Saturday, May 4, 2013

The Girl from Ipanema Doesn't Walk Up Here

Posted by Angela Mazzini, RIO DE JANEIRO, BRAZIL -- On a recent visit to Rio, I stayed in Ipanema, one of the city's most affluent neighborhoods. Ipanema was made famous by the 1964 recording of Antonio Carlos Jobim's Bossa Nova song The Girl From Ipanema, sung by Astrud Gilberto on the Stan Getz and Joao Gilberto album Getz/Gilberto. This version of the song became an international hit and the album won a Grammy for best record of the year in 1965. But the glamour of the song telling of a beautiful, graceful, and enigmatic woman walking along the pristine beaches of Ipanema (figuratively ignoring Frank Sinatra) has a certain irony to it. Why? Well because Ipanema is located right next to some of the poorest places in Rio -- places that have also made their mark in Hollywood -- the Favelas: Cantagalo, Pavao-Pavaozinho,Vidigal, and Rocinha.


The word Favela is usually translated into shantytown -- but they have always been more than that stigmatized term. They are thriving communities in many ways, with vibrant local economies (other than the drug trade) and many cultural traditions that more well-off Rio citizens flock to. But for many on the outside the Favelas are also perceived as places were thieves and drug dealers live. This is a misconception.  Just because Favelados, people who live in the Favelas, are poor and live in houses they have built themselves doesn't mean that they are all criminals. In fact, most of them aren't, even though many of their homes lack basic amenities like plumbing and electricity.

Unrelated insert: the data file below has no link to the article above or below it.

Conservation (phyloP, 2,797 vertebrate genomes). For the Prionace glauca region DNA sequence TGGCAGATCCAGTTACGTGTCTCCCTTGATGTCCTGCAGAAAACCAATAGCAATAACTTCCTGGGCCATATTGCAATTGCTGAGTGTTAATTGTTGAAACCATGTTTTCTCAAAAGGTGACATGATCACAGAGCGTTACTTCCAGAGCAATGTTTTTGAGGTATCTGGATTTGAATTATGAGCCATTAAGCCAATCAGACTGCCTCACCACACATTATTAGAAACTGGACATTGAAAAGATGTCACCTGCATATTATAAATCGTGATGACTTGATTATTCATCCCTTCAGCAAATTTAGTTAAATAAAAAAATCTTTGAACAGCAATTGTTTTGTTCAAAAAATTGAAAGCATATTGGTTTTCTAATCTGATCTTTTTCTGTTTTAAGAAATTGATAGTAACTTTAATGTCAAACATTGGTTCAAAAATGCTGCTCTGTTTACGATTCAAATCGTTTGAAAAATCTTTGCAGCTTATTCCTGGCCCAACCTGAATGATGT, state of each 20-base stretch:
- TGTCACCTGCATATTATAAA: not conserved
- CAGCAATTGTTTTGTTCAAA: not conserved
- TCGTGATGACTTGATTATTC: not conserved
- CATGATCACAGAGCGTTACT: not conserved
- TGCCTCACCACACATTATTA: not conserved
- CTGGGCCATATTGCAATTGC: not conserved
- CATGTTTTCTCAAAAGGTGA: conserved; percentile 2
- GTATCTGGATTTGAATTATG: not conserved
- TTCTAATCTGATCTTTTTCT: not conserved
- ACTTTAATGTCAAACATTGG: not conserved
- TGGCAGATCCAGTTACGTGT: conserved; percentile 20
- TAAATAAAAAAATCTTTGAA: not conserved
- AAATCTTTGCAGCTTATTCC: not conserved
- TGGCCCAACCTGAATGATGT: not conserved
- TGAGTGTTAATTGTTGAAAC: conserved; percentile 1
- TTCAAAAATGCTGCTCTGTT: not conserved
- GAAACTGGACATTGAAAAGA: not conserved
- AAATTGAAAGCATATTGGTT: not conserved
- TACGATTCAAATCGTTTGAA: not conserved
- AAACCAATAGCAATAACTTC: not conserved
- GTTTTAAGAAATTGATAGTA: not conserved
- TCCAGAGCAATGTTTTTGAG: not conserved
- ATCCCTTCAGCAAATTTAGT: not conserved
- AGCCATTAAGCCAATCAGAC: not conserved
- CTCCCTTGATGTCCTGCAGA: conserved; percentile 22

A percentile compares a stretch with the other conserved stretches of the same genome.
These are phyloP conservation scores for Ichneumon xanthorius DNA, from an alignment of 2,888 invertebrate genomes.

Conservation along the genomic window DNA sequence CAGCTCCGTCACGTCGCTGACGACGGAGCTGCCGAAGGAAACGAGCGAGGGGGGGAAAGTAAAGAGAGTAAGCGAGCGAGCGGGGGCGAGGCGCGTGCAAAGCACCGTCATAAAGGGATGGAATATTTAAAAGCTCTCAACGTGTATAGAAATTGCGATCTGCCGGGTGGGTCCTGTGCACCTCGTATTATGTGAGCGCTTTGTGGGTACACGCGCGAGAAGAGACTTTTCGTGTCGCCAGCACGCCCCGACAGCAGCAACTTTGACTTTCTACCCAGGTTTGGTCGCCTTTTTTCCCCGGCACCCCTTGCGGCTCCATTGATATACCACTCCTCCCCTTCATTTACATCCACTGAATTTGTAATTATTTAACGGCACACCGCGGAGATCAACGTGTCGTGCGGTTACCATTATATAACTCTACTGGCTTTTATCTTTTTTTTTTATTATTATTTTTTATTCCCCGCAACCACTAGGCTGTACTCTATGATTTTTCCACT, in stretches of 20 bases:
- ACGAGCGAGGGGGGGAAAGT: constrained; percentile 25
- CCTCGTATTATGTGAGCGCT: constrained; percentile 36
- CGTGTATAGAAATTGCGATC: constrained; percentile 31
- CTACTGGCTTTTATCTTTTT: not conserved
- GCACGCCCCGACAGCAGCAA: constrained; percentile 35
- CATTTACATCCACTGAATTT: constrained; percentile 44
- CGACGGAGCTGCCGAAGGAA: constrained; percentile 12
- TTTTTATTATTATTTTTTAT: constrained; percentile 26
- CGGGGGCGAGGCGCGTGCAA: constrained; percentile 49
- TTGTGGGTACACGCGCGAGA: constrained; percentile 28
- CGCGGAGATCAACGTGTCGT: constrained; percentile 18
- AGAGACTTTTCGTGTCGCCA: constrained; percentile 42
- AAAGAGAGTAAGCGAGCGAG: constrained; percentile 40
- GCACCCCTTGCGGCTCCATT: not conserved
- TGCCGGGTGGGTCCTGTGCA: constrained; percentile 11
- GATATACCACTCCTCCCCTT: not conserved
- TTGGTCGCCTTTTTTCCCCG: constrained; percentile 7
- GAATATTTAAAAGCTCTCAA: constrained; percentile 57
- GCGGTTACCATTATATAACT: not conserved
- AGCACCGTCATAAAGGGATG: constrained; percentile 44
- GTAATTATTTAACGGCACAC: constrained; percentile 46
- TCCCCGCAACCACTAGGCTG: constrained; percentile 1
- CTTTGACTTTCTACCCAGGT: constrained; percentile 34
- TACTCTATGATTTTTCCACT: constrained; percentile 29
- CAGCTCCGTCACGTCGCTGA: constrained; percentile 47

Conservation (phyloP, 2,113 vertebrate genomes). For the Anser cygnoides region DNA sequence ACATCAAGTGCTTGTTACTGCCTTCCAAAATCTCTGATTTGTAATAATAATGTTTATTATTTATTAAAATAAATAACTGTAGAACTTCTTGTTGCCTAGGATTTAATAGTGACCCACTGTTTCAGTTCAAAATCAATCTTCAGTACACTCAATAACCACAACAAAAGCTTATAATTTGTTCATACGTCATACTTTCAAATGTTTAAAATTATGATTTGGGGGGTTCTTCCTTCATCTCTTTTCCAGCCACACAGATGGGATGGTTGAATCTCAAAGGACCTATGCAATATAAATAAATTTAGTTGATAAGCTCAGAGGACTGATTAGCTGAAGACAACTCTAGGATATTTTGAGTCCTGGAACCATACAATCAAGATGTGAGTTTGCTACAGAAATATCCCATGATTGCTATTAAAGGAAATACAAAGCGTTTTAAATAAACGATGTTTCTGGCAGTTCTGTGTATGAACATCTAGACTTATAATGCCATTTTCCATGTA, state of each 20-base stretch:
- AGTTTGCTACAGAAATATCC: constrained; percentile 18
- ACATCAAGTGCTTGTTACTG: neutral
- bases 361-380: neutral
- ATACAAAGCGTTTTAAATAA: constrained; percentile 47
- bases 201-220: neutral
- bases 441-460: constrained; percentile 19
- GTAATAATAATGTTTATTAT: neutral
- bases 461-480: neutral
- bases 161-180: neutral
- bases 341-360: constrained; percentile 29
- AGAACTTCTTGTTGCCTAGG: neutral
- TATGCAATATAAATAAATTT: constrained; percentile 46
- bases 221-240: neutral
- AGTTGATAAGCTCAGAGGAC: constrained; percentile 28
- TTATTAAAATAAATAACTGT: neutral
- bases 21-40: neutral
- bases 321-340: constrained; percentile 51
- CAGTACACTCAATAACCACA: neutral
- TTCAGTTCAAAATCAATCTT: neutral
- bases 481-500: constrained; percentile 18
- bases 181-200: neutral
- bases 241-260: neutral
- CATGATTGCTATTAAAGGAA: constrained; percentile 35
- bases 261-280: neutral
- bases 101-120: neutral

Living in the Favelas comes with its challenges. Besides being marginalized by society, Favelados have to deal with the constant threat of mudslides. The streets of most Favelas are really narrow, preventing traffic on both directions, so motorcycles or walking are the main modes of transportation. Public transportation typically stops at the bottom of the steep hills leading up to the Favelas. Therefore Favelados must leave very early  and walk to get to the bus stop in order to get to their jobs.  Or if they can afford it,  catch a local “motortaxi” to the bus stop.

In many ways Rio's Favelas have been under-invested in by the government, although there have been some infrastructure improvements. But Favela electric cables are all amassed together in tangled, makeshift messes on posts running along on the streets.  This mess of wires dangles low enough to touch, creating a dangerous environment for residents. In many places, sewers run openly through the streets, and when it rains they tend to flood. These are problems that people of Ipanema -- and perhaps even the mysterious Girl from Ipanema --  never have had to face. 

Yet in Ipanema, most of the people working in the service industry – waiters, maids, cooks, bus drivers and others – are Favelados. While the children of Ipanema enjoy the beaches with parents or nannies during free time, the children in the Favelas take care of siblings while their parents work. Many of the Favelas' children stop school as young as 9 or 10 years of age to help support their families. Now that the World Cup and the Olympics are coming to Rio, the Favelas are being 'pacified' by the police and there is a constant police presence to maintain 'order'.  With massive redevelopment in preparation for these world events, in the Favelas closest to the targeted venue sites,  Favelados are being displaced. Perhaps with government assistance, these Favelados can move to Ipanema. It's much closer to their jobs and the education system can give their children a chance for an Ipanema-like life.

Angela Mazzini is a Anthropology major with a minor in Sociology at Georgia State University, and she is originally from Peru. She can be reached at

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